Established in 1967, the Order of Canada recognizes outstanding achievement and service in various fields of human endeavour. The three different levels of membership – Companion, Officer and Member – honour citizens whose accomplishments vary in degree and scope.

Jacques has been elected as an Officer for his outstanding contributions to the field of engineering. “It’s a tremendous honour to be selected among thousands of outstanding citizens,” says Jacques. “Canada is a great country and I am proud to have the opportunity to contribute to its growth, with the support of so many exceptional colleagues and friends.”

Born and raised in Goa, India, Hector J. Jacques began his career in geotechnical engineering after completing his master’s degree from the Technical University of Nova Scotia, today part of Dalhousie University. In 1972, he and fellow graduate Michael Whitford founded Jacques Whitford. Starting with only a handful of employees, the firm has become one of the largest and most innovative in the environmental engineering industry. Jacques served as President and Chief Executive Officer from the firm’s inception until 2003, leading the company through remarkable growth over the years. As Jacques Whitford celebrates its 35th anniversary this year, Jacques continues to provide leadership and guidance for the company in his current role as Chairman of the Board of Directors.

Her Excellency the Right Honourable Michaëlle Jean, Governor General of Canada, announced the appointment of the 87 new members on Tuesday, February 20, 2007. A ceremony will be hosted at a later date to present the appointees with their insignia - a maple leaf on a stylized snowflake inscribed with the motto of the Order, Desiderantes Meliorem Patriam, meaning, “They desire a better country.”

For profile of Hector Jacques go to
http://goanvoice.org.uk/supplement/HectorJacques.html


The Order of Canada was established in 1967 to recognize significant achievements by Canadians. It is the highest civilian honour.
There are three levels: Member, Officer, and Companion (which is the highest).
The middle level is officer of the order, a recognition of a lifetime of achievement, especially in service to Canada or to all of humanity. A maximum of 64 are appointed each year.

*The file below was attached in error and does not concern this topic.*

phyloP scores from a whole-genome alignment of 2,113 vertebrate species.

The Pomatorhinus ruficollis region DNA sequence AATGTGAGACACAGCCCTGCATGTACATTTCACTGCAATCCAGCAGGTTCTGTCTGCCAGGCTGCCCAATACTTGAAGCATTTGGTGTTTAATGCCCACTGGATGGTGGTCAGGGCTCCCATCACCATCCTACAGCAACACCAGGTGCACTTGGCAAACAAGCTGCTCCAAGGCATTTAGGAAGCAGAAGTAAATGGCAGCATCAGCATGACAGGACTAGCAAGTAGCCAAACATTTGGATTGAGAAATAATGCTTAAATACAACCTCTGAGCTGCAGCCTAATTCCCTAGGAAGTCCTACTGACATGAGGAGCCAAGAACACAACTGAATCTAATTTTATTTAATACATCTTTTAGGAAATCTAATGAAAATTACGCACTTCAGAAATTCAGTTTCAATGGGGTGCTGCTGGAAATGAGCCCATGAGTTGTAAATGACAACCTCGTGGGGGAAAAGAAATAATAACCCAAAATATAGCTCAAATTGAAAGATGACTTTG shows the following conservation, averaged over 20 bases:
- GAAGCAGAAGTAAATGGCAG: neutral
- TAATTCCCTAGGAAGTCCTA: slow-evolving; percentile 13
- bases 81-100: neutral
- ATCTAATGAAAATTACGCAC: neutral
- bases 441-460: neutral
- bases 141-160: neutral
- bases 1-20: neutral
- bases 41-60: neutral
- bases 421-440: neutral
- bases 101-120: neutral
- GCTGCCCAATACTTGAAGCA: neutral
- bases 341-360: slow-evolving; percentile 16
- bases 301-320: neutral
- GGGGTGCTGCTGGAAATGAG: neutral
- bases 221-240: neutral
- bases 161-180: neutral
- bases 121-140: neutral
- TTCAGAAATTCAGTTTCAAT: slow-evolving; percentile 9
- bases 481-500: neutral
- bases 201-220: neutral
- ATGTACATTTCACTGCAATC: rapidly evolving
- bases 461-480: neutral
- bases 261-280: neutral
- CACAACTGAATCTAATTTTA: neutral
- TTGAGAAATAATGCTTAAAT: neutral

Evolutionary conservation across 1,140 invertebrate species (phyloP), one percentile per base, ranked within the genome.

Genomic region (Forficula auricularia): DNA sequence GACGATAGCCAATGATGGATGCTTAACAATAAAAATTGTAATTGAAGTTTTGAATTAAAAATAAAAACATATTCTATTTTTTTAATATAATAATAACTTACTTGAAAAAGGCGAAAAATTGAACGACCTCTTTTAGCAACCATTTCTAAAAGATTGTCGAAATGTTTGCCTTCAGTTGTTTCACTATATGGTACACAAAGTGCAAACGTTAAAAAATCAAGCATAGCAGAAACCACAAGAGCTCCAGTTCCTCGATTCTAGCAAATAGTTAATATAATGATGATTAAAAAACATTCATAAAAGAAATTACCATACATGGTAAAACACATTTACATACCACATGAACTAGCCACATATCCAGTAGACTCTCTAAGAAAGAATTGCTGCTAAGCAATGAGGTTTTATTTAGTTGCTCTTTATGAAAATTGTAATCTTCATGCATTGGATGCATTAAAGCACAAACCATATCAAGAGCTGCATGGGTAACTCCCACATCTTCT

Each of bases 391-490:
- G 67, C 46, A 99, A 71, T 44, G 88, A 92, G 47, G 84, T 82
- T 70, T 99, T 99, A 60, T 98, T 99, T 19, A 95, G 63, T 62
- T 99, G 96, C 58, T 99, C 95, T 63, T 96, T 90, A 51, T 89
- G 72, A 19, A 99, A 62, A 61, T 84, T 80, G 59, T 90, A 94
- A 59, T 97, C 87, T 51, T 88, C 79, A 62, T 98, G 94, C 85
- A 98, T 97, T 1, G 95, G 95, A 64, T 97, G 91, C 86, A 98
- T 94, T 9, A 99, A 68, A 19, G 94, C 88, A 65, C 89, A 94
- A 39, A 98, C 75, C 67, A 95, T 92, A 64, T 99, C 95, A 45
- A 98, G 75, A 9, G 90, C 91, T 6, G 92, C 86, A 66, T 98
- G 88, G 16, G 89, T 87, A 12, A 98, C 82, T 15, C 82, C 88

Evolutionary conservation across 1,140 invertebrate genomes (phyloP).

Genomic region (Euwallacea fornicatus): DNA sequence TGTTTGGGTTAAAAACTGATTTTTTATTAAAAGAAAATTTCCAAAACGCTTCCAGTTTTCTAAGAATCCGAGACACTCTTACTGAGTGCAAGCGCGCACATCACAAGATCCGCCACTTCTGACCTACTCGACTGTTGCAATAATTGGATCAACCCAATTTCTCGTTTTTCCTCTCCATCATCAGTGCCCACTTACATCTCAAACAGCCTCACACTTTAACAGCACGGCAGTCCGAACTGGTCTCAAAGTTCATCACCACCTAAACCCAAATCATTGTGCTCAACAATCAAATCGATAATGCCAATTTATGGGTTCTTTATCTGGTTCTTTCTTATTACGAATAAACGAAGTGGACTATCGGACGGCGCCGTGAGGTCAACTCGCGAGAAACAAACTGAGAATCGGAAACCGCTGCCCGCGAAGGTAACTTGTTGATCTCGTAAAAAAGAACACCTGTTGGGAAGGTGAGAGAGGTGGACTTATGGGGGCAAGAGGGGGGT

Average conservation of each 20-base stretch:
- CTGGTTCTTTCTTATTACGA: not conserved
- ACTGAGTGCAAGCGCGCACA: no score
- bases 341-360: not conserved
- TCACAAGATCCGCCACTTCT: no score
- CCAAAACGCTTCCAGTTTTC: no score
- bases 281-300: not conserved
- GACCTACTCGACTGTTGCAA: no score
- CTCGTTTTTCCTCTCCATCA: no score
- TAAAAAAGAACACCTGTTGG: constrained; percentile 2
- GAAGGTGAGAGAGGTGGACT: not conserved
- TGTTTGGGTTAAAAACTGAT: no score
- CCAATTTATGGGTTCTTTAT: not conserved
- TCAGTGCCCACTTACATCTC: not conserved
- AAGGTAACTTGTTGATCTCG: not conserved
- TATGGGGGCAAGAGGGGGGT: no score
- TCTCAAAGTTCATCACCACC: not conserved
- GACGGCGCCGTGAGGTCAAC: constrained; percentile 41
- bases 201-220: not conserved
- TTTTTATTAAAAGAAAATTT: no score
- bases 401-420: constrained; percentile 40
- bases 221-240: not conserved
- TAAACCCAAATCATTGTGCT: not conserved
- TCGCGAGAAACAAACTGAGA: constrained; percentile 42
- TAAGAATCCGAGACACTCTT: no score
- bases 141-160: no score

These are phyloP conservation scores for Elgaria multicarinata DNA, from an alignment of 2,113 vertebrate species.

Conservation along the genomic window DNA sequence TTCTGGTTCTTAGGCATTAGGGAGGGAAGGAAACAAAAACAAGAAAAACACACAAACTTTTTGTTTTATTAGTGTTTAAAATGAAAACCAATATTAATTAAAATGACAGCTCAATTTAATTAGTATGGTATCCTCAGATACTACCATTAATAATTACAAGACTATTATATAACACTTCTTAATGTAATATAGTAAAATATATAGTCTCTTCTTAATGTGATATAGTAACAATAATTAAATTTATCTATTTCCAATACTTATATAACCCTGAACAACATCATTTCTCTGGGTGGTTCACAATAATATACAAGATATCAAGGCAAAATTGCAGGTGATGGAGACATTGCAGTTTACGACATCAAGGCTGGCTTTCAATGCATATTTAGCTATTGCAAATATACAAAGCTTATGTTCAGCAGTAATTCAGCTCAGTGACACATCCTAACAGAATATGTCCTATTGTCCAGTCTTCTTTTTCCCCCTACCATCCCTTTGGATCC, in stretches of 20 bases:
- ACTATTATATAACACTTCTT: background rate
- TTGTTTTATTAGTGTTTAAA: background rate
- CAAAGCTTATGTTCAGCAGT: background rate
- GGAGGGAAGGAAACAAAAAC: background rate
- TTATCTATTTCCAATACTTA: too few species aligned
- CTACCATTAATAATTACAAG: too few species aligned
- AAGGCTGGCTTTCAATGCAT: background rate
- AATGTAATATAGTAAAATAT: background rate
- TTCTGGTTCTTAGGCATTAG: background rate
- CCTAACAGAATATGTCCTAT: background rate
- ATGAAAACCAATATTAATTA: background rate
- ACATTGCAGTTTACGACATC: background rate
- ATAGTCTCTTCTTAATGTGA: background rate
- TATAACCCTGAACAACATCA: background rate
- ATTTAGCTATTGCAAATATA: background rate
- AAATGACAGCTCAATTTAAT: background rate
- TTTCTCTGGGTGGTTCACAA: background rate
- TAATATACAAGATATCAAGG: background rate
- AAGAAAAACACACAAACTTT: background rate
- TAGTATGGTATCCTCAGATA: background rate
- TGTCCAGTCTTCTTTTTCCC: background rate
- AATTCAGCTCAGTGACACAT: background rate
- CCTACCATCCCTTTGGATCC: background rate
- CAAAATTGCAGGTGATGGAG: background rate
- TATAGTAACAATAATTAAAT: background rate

Canada Reads Winner


Lullabies for Little Criminals by
Heather O’Neill
Published in 2006 by
HarperCollins

 

The Song of Kahunsha
by Anosh Irani

Published in 2006 by Vintage Canada / Random House
The Song of Kahunsha is a story of violence and love, poverty and hope, despair and the saving grace of the imagination.Ten-year-old Chamdi, a sensitive and precocious boy, has rarely ventured from his home, a Bombay orphanage. He entertains an idyllic fantasy of what the city is like outside the building's gates, picturing an Eden of colours and delights where he will one day find the father he barely remembers. He calls this mirage Kahunsha, "the city of no sadness."
When he runs away from the orphanage, Chamdi finds that the real Bombay is very different from his dreams. He is aided by a worldly wise young brother and sister, who are themselves struggling to survive and care for their ailing mother and infant sibling. His friendship with them is a lifeline, but draws him into the clutches of a thief master named Anand Bhai.
The Song of Kahunsha also explores the undercurrents of Bombay's contemporary politics and social unrest. Irani's second novel was published in the spring of 2006, only months before racially-motivated riots in Bombay again were being reported worldwide.
Defended by Donna Morrissey

Listen to the debate in RealAudio [runs 30:00]


Events
 

 Goan Events in Canada - 2007 

Events of 2007

Date

Organization

Event

 

Sunday, June 3rd,
2007

Aldona Association Toronto The Feast of St. Thomas - 32nd Annual Aldona Social Location: Payal Banquet Hall, 3410 Semenyk Court,
Mississauga

Click for Flier

Sunday June 10, 2007

Villagers of Siolim Association - Greater Toronto Area

Celebration St Anthony's Feast at Woodbine Banquet Hall & Convention Centre at 12 noon.

Complete details to follow

Sunday, July 22nd 2007.
11:00 a.m. - 7:00 p.m.

Aldona / Moira Picnic Centennial Park, Etobicoke Site No. 7 (Elmcrest Rd & Rathburn Rd).